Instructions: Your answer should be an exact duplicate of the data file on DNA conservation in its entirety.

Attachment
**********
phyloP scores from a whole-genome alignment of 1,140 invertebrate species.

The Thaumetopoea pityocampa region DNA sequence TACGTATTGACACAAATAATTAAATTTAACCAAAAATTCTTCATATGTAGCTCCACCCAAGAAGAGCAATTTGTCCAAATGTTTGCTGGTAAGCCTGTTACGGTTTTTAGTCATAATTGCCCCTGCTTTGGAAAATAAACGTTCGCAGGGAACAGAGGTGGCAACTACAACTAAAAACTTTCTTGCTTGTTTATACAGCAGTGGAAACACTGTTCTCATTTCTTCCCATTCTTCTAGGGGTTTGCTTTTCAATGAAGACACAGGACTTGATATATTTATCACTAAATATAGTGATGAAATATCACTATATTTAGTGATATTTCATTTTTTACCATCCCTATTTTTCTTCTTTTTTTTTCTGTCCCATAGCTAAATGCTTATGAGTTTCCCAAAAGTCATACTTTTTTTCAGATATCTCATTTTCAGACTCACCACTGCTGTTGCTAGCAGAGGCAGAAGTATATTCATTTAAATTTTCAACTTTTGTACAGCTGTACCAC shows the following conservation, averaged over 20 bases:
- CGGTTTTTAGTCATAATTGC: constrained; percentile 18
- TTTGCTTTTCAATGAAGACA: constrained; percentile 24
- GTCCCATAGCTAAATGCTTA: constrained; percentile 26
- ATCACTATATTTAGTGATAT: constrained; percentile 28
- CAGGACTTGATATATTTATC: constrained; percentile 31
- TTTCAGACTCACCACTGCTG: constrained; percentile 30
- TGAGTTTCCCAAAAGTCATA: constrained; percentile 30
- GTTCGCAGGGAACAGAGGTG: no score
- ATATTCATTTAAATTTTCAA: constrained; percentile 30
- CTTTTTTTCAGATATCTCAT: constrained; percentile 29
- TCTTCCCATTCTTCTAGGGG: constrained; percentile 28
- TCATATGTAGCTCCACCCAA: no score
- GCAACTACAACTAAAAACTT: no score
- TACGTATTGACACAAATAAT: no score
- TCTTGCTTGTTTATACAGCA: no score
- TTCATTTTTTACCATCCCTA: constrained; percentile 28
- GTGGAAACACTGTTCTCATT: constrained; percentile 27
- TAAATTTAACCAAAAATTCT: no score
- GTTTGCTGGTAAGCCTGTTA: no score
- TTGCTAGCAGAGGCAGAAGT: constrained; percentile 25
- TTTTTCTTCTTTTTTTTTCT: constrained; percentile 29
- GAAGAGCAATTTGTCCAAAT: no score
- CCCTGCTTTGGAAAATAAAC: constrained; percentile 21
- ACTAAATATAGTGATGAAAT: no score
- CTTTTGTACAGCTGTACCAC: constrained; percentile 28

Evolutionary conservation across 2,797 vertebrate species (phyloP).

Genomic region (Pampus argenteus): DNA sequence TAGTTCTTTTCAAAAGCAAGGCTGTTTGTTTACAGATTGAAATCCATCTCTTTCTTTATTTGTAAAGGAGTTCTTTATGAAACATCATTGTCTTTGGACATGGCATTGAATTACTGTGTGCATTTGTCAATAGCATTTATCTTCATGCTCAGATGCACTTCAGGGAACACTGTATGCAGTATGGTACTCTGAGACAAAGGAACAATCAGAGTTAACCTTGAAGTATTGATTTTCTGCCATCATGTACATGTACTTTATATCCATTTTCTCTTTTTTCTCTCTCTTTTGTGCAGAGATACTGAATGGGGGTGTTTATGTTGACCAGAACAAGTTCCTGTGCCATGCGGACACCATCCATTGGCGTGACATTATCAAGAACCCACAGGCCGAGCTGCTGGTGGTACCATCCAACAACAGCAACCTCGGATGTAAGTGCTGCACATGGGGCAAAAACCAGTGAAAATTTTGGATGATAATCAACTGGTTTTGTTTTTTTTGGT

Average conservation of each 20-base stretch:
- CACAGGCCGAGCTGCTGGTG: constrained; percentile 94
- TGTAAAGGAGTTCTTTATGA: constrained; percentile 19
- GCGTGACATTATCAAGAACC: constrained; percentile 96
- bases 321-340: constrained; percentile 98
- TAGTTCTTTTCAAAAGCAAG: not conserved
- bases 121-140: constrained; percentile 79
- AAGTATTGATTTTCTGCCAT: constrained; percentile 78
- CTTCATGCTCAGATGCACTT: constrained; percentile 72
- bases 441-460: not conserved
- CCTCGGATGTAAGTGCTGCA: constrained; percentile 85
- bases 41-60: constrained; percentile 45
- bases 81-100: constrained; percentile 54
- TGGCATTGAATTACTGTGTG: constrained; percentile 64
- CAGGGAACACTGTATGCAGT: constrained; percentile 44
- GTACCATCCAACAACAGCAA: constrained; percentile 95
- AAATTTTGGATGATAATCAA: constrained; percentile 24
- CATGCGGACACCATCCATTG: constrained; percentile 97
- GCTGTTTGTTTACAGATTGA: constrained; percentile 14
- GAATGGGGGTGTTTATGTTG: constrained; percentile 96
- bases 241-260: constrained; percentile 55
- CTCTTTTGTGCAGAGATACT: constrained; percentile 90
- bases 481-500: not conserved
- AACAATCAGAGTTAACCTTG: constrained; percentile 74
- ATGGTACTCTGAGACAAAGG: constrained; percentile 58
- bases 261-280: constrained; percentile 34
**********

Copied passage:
phyloP scores from a whole-genome alignment of 1,140 invertebrate species.

The Thaumetopoea pityocampa region DNA sequence TACGTATTGACACAAATAATTAAATTTAACCAAAAATTCTTCATATGTAGCTCCACCCAAGAAGAGCAATTTGTCCAAATGTTTGCTGGTAAGCCTGTTACGGTTTTTAGTCATAATTGCCCCTGCTTTGGAAAATAAACGTTCGCAGGGAACAGAGGTGGCAACTACAACTAAAAACTTTCTTGCTTGTTTATACAGCAGTGGAAACACTGTTCTCATTTCTTCCCATTCTTCTAGGGGTTTGCTTTTCAATGAAGACACAGGACTTGATATATTTATCACTAAATATAGTGATGAAATATCACTATATTTAGTGATATTTCATTTTTTACCATCCCTATTTTTCTTCTTTTTTTTTCTGTCCCATAGCTAAATGCTTATGAGTTTCCCAAAAGTCATACTTTTTTTCAGATATCTCATTTTCAGACTCACCACTGCTGTTGCTAGCAGAGGCAGAAGTATATTCATTTAAATTTTCAACTTTTGTACAGCTGTACCAC shows the following conservation, averaged over 20 bases:
- CGGTTTTTAGTCATAATTGC: constrained; percentile 18
- TTTGCTTTTCAATGAAGACA: constrained; percentile 24
- GTCCCATAGCTAAATGCTTA: constrained; percentile 26
- ATCACTATATTTAGTGATAT: constrained; percentile 28
- CAGGACTTGATATATTTATC: constrained; percentile 31
- TTTCAGACTCACCACTGCTG: constrained; percentile 30
- TGAGTTTCCCAAAAGTCATA: constrained; percentile 30
- GTTCGCAGGGAACAGAGGTG: no score
- ATATTCATTTAAATTTTCAA: constrained; percentile 30
- CTTTTTTTCAGATATCTCAT: constrained; percentile 29
- TCTTCCCATTCTTCTAGGGG: constrained; percentile 28
- TCATATGTAGCTCCACCCAA: no score
- GCAACTACAACTAAAAACTT: no score
- TACGTATTGACACAAATAAT: no score
- TCTTGCTTGTTTATACAGCA: no score
- TTCATTTTTTACCATCCCTA: constrained; percentile 28
- GTGGAAACACTGTTCTCATT: constrained; percentile 27
- TAAATTTAACCAAAAATTCT: no score
- GTTTGCTGGTAAGCCTGTTA: no score
- TTGCTAGCAGAGGCAGAAGT: constrained; percentile 25
- TTTTTCTTCTTTTTTTTTCT: constrained; percentile 29
- GAAGAGCAATTTGTCCAAAT: no score
- CCCTGCTTTGGAAAATAAAC: constrained; percentile 21
- ACTAAATATAGTGATGAAAT: no score
- CTTTTGTACAGCTGTACCAC: constrained; percentile 28

Evolutionary conservation across 2,797 vertebrate species (phyloP).

Genomic region (Pampus argenteus): DNA sequence TAGTTCTTTTCAAAAGCAAGGCTGTTTGTTTACAGATTGAAATCCATCTCTTTCTTTATTTGTAAAGGAGTTCTTTATGAAACATCATTGTCTTTGGACATGGCATTGAATTACTGTGTGCATTTGTCAATAGCATTTATCTTCATGCTCAGATGCACTTCAGGGAACACTGTATGCAGTATGGTACTCTGAGACAAAGGAACAATCAGAGTTAACCTTGAAGTATTGATTTTCTGCCATCATGTACATGTACTTTATATCCATTTTCTCTTTTTTCTCTCTCTTTTGTGCAGAGATACTGAATGGGGGTGTTTATGTTGACCAGAACAAGTTCCTGTGCCATGCGGACACCATCCATTGGCGTGACATTATCAAGAACCCACAGGCCGAGCTGCTGGTGGTACCATCCAACAACAGCAACCTCGGATGTAAGTGCTGCACATGGGGCAAAAACCAGTGAAAATTTTGGATGATAATCAACTGGTTTTGTTTTTTTTGGT

Average conservation of each 20-base stretch:
- CACAGGCCGAGCTGCTGGTG: constrained; percentile 94
- TGTAAAGGAGTTCTTTATGA: constrained; percentile 19
- GCGTGACATTATCAAGAACC: constrained; percentile 96
- bases 321-340: constrained; percentile 98
- TAGTTCTTTTCAAAAGCAAG: not conserved
- bases 121-140: constrained; percentile 79
- AAGTATTGATTTTCTGCCAT: constrained; percentile 78
- CTTCATGCTCAGATGCACTT: constrained; percentile 72
- bases 441-460: not conserved
- CCTCGGATGTAAGTGCTGCA: constrained; percentile 85
- bases 41-60: constrained; percentile 45
- bases 81-100: constrained; percentile 54
- TGGCATTGAATTACTGTGTG: constrained; percentile 64
- CAGGGAACACTGTATGCAGT: constrained; percentile 44
- GTACCATCCAACAACAGCAA: constrained; percentile 95
- AAATTTTGGATGATAATCAA: constrained; percentile 24
- CATGCGGACACCATCCATTG: constrained; percentile 97
- GCTGTTTGTTTACAGATTGA: constrained; percentile 14
- GAATGGGGGTGTTTATGTTG: constrained; percentile 96
- bases 241-260: constrained; percentile 55
- CTCTTTTGTGCAGAGATACT: constrained; percentile 90
- bases 481-500: not conserved
- AACAATCAGAGTTAACCTTG: constrained; percentile 74
- ATGGTACTCTGAGACAAAGG: constrained; percentile 58
- bases 261-280: constrained; percentile 34